Tag: John Covach
Rock ‘n roll Legend Chuck Berry died on March 18 at the age of 90. John Covach, rock historian and director of the Institute for Popular Music, writes an op-ed remembrance article for Macleans, on what made Chuck Berry iconic in a era of song stylists, covers, and lyric sanitization.
John Covach, rock historian and director of the University’s Institute for Popular Music, summarized Michael’s impact on and influence in an essay for CNN.
His first album was a flop. He was loved in the United Kingdom before the United States. As people around the world start to celebrate Bob Dylan’s 75th birthday, rock historian John Covach, director of Rochester’s Institute for Popular Music, identifies six stops along the artist’s turbulent rise to the top in the 1960s.
John Covach talks with Nick Bruno in the studio about the Monkees, their influence on pop culture, and how their music ended up taking on a life of its own, in the premiere episode of UR Quad-Cast.
In 1967, the Monkees outsold the Beatles and the Rolling Stones combined, and remain the only band with four No. 1 albums in a 12-month period. “Their music stands up,” says John Covach, director of the University’s Institute for Popular Music.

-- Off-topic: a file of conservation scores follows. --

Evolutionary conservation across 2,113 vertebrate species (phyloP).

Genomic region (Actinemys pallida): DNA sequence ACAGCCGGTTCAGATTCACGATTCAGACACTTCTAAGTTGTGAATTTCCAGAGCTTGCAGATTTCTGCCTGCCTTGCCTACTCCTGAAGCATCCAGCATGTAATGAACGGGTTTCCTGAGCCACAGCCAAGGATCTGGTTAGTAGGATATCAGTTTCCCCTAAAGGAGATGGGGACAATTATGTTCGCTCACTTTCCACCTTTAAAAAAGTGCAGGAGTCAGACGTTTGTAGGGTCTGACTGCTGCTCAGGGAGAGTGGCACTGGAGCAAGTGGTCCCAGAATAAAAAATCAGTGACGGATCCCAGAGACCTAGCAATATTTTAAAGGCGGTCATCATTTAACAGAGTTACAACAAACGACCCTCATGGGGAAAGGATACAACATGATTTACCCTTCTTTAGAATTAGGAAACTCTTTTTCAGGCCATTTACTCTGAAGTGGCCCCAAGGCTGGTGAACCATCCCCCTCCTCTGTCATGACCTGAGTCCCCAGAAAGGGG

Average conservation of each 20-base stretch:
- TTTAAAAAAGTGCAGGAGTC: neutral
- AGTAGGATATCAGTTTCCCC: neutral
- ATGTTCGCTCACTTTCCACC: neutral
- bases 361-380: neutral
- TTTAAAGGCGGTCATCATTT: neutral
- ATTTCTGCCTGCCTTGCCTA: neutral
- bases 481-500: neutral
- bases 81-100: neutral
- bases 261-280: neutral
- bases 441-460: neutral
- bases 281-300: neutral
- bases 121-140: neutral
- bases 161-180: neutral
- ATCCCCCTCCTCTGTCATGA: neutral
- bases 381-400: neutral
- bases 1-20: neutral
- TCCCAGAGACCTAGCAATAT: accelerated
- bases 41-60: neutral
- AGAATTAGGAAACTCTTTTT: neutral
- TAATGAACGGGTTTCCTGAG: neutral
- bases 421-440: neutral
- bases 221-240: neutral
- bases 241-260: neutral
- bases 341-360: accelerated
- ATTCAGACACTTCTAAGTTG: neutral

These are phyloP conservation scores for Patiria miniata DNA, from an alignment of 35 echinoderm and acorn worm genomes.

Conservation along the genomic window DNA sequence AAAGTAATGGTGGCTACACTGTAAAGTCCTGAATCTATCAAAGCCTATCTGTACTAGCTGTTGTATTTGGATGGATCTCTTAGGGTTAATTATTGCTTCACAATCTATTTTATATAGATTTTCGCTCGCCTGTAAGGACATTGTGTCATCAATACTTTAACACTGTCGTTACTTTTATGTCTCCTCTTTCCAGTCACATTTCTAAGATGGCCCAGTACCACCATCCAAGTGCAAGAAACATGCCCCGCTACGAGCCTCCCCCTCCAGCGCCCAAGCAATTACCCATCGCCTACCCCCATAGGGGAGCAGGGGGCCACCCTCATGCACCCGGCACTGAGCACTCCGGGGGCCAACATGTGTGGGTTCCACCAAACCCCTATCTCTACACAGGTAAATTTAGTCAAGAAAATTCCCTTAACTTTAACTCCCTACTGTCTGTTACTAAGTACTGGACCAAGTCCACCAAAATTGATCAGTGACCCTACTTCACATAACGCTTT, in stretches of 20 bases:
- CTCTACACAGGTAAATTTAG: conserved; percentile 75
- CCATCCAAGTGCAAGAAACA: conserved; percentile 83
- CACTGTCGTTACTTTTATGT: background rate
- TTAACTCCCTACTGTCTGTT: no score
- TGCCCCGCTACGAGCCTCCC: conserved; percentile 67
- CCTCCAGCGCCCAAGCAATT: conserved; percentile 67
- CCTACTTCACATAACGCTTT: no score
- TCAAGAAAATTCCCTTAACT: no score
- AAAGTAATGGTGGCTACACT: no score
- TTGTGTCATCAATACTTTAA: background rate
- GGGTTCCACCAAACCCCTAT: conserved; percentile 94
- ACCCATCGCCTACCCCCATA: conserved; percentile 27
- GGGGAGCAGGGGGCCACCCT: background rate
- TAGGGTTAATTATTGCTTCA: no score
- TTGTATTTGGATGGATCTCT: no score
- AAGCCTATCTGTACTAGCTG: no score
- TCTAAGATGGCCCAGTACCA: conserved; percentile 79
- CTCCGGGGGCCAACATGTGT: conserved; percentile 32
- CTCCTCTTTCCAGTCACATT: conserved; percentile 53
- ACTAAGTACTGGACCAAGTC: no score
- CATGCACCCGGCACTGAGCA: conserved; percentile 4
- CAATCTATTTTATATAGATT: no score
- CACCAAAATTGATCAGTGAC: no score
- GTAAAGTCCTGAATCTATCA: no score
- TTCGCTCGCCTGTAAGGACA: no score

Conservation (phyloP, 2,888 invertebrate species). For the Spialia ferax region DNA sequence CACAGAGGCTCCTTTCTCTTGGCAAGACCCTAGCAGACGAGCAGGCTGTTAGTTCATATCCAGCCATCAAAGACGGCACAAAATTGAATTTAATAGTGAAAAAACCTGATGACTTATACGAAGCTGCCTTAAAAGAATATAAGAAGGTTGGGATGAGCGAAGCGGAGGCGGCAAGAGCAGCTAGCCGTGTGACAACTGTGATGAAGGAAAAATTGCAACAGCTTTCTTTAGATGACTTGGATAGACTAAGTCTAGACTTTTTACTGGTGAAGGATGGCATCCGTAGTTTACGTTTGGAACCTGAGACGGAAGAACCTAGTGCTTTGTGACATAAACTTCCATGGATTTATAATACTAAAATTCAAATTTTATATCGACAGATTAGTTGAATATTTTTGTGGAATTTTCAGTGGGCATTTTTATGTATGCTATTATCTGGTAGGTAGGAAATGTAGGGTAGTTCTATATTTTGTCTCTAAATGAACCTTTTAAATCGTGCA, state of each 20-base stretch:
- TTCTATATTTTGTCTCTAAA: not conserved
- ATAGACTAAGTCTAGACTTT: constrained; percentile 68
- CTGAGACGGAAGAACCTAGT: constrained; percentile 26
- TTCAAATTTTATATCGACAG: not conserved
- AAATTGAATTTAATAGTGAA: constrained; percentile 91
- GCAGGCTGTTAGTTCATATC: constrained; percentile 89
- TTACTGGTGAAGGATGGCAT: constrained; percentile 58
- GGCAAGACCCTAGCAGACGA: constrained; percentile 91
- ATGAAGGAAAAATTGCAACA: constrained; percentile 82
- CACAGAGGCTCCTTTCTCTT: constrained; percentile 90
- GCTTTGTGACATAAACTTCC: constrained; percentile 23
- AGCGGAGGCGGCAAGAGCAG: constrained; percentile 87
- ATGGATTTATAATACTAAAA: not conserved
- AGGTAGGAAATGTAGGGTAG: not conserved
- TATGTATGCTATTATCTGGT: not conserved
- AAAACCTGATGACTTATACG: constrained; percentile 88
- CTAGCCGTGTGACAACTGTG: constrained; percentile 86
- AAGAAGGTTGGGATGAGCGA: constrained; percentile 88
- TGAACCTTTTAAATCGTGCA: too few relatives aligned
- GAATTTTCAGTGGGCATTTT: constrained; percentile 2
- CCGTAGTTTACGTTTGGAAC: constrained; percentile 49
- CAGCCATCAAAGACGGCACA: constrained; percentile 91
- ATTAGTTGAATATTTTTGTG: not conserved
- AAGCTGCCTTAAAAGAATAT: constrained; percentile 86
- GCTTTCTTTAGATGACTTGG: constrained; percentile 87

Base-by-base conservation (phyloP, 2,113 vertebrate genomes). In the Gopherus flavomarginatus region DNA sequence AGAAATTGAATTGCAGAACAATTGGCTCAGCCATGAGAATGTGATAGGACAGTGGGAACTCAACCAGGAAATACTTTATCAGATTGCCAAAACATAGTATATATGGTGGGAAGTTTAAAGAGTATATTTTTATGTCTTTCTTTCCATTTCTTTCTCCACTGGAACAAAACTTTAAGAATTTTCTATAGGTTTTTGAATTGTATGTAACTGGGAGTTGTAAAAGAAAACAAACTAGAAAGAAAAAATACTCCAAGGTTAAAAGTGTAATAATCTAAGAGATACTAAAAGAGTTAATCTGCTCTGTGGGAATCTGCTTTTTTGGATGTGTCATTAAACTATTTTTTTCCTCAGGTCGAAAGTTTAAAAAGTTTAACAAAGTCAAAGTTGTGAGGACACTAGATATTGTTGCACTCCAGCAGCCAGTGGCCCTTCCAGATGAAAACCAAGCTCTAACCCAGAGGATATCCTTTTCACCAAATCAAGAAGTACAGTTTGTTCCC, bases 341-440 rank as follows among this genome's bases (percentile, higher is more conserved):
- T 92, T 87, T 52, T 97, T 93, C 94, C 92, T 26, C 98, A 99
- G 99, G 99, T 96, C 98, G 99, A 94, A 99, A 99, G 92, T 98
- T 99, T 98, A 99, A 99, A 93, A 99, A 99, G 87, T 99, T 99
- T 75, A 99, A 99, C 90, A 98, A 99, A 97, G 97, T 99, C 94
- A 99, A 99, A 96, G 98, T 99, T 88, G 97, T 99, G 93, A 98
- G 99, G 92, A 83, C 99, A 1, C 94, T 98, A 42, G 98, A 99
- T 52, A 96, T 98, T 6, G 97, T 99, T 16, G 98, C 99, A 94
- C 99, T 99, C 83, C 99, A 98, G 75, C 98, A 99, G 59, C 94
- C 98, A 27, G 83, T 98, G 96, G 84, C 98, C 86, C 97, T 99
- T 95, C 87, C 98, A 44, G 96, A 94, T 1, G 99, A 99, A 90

As people around the world begin to mourn the legendary musician and performer, rock historian John Covach remembers him as one of the “most important artists in American popular music during the last two decades of the twentieth century.”
“It used to be in the U.S. and the U.K. that a producer was basically a salaried employee whose job it was to make sure the company’s studio time was being used wisely,” said John Covach, director of the Institute for Popular Music at the University of Rochester in New York, who teaches an online course about the Beatles.
The 2015-2016 “In Performance” concert series continues on Saturday, Feb. 6, with a concert celebrating a genre that Institute for Popular Music director John Covach describes as “often overlooked by rock ‘n’ roll establishments like the Hall of Fame.”
David Bowie, who died Sunday at the age of 69, wasn’t the first performer to create an alter ego. But as music professor and director of the Institute for Popular Music John Covach explains, the difference with Bowie was how his personas would change over the years, sometimes shifting drastically.